“The story of the Grey Nuns, and of the other religious orders who helped the dying Irish immigrants, is one of kindness, compassion and true charity,” Kinealy said. “Nonetheless, almost 6,000 Irish immigrants perished in the fever sheds of Montreal. They had fled from famine in Ireland only to die of fever in Canada. This is a remarkable story that deserves to be better known.”

The year-long exhibition will be housed in the Lender Special Collection Room in the University’s library and will be open to the public from  April 1, 2015 to March 18, 2016. Hours are Monday through Saturday, 9 a.m. to 5 p.m., and Sunday, noon to 5 p.m.

The exhibition will be officially launched at a private event on Tuesday, March 31, by the Canadian Consul General (New York); Quebec Delegate to New England (Boston); and the Irish Consul General (NYC). For more information, call (203) 582-2634.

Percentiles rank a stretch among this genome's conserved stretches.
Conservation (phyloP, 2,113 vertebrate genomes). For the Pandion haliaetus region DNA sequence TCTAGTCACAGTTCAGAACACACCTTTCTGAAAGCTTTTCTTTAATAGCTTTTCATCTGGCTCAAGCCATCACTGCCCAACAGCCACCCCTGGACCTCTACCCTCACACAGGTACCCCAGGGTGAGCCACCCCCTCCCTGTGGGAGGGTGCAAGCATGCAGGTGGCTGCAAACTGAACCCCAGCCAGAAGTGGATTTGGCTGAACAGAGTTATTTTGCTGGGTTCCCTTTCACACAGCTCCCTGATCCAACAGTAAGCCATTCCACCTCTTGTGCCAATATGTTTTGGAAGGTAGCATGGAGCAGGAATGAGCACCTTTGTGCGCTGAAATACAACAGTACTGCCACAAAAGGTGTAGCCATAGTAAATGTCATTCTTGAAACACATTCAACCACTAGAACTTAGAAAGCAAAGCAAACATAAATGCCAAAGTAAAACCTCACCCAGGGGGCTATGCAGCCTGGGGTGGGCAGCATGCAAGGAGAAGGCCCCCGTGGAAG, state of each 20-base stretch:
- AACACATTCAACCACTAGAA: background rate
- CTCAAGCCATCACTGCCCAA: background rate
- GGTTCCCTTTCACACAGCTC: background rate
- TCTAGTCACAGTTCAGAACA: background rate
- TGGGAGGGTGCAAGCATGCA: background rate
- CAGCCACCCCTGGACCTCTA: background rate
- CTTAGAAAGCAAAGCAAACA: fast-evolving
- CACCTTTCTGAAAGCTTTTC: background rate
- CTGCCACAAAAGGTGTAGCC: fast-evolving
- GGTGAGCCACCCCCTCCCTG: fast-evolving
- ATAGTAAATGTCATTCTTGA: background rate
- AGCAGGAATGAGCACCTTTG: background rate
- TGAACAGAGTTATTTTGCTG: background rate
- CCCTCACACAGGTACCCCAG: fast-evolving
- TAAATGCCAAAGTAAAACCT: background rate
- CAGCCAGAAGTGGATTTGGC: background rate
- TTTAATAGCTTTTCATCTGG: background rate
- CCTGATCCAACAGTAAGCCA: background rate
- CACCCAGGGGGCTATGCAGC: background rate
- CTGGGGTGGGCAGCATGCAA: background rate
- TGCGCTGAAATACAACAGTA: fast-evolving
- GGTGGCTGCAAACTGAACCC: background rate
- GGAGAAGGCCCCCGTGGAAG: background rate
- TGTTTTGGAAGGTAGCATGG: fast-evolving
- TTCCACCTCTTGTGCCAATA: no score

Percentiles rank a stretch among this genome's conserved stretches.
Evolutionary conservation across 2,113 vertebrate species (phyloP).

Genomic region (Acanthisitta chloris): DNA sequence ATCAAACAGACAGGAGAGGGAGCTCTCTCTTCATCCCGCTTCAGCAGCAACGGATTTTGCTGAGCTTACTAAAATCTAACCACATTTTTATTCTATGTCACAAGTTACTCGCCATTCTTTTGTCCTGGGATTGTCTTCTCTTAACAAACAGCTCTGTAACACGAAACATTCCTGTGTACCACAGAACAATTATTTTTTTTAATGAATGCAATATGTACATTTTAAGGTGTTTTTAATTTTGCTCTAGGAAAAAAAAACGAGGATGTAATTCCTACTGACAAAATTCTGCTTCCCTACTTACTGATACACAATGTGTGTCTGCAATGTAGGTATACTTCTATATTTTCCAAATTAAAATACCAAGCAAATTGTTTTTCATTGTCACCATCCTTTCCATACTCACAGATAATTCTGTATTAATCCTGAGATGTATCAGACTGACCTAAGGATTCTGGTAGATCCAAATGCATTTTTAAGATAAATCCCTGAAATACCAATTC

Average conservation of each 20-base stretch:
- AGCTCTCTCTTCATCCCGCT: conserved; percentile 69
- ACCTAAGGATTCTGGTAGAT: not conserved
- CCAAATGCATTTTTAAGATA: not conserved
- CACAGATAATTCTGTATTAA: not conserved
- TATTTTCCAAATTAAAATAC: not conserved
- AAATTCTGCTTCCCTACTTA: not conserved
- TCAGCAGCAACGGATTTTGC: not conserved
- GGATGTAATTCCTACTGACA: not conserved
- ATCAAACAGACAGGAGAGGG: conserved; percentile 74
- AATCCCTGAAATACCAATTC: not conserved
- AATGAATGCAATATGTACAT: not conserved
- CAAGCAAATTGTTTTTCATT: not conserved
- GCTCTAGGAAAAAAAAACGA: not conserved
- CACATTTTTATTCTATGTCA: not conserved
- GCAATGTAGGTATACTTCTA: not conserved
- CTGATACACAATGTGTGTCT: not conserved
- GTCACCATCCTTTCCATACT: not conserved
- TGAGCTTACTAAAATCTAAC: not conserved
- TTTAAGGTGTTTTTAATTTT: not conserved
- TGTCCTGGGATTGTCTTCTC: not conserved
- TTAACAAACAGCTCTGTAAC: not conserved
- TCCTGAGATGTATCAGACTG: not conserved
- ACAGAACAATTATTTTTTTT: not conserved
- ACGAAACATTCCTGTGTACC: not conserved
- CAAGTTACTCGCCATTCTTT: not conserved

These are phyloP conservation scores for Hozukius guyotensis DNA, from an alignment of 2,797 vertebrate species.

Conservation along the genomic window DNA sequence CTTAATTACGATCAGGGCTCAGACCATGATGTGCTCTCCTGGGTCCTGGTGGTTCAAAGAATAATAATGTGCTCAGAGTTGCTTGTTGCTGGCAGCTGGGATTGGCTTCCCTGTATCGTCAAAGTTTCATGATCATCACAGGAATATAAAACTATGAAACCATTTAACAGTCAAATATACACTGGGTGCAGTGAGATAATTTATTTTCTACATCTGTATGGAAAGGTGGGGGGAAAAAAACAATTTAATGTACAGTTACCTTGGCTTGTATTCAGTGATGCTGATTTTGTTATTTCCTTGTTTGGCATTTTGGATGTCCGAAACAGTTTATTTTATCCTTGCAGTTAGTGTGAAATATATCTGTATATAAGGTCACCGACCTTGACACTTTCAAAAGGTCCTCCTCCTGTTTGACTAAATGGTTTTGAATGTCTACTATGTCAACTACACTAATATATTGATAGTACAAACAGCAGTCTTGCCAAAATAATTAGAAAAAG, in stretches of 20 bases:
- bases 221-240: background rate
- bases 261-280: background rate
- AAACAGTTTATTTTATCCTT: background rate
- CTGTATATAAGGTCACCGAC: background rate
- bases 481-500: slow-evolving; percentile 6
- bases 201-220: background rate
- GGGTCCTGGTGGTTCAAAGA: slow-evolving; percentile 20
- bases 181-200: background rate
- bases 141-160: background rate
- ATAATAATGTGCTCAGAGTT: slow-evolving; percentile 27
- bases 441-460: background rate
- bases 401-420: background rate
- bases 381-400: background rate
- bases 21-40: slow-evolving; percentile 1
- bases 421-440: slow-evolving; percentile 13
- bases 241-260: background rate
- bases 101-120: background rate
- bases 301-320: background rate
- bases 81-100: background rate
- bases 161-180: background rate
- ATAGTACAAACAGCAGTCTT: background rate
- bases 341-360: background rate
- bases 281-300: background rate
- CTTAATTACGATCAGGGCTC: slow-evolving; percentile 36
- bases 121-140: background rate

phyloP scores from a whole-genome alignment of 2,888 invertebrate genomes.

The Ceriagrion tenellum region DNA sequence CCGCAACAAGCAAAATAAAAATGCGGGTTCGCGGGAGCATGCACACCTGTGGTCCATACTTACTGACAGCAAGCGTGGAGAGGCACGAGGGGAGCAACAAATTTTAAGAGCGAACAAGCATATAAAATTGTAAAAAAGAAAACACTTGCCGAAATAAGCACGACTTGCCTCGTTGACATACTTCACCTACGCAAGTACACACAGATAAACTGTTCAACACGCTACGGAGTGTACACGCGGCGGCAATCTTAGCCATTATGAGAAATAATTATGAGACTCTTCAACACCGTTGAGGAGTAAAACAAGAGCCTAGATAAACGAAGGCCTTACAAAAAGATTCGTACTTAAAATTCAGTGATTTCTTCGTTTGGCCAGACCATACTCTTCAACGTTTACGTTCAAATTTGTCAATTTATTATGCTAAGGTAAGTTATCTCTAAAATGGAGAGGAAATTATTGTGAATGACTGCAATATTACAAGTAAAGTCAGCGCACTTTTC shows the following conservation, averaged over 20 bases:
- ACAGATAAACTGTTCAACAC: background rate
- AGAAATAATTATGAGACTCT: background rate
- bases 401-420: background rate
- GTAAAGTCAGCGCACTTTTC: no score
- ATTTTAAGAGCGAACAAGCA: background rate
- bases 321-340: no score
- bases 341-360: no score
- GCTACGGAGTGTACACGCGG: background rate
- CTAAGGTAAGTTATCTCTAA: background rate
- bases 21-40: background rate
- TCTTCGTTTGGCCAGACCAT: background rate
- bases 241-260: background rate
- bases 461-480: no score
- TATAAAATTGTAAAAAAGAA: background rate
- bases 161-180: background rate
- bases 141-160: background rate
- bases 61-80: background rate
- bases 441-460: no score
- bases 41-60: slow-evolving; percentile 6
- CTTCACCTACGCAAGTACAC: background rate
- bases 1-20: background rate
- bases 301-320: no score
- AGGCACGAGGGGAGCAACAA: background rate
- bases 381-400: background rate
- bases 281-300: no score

– See more at: http://www.quinnipiac.edu/news-and-events/irelands-great-hunger-institute-to-open-grey-nuns-exhibition-on-april-1/#sthash.cUETwxXi.dpuf

Jacob Ellgood’s Eyewitness Testimony of Montreal’s Famine Irish Fever Sheds in 1848

 

 

Source:

The Montreal Standard

Old Home Numbers

Sept. 13-20 1909

Jacob Ellgood Sixty Years of Progress in Montreal LAC File

 

Jacob Ellegood’s Testimony about Famine Irish Fever Sheds in 1848 and Father Patrick Dowd:

Ellgood Fever Sheds Testimony

 

Montreal in the decades after the Irish Famine Migration:

Montreal of Half a century ago

 

What happened to Thomas Treacy?

Toronto Star.

Remnants of Toronto’s History

Our readers tell us about heirlooms, photos and other mementoes that evoke the city’s past.

By: LESLIE SCRIVENER STAFF REPORTER, Published on Sun Mar 11 2007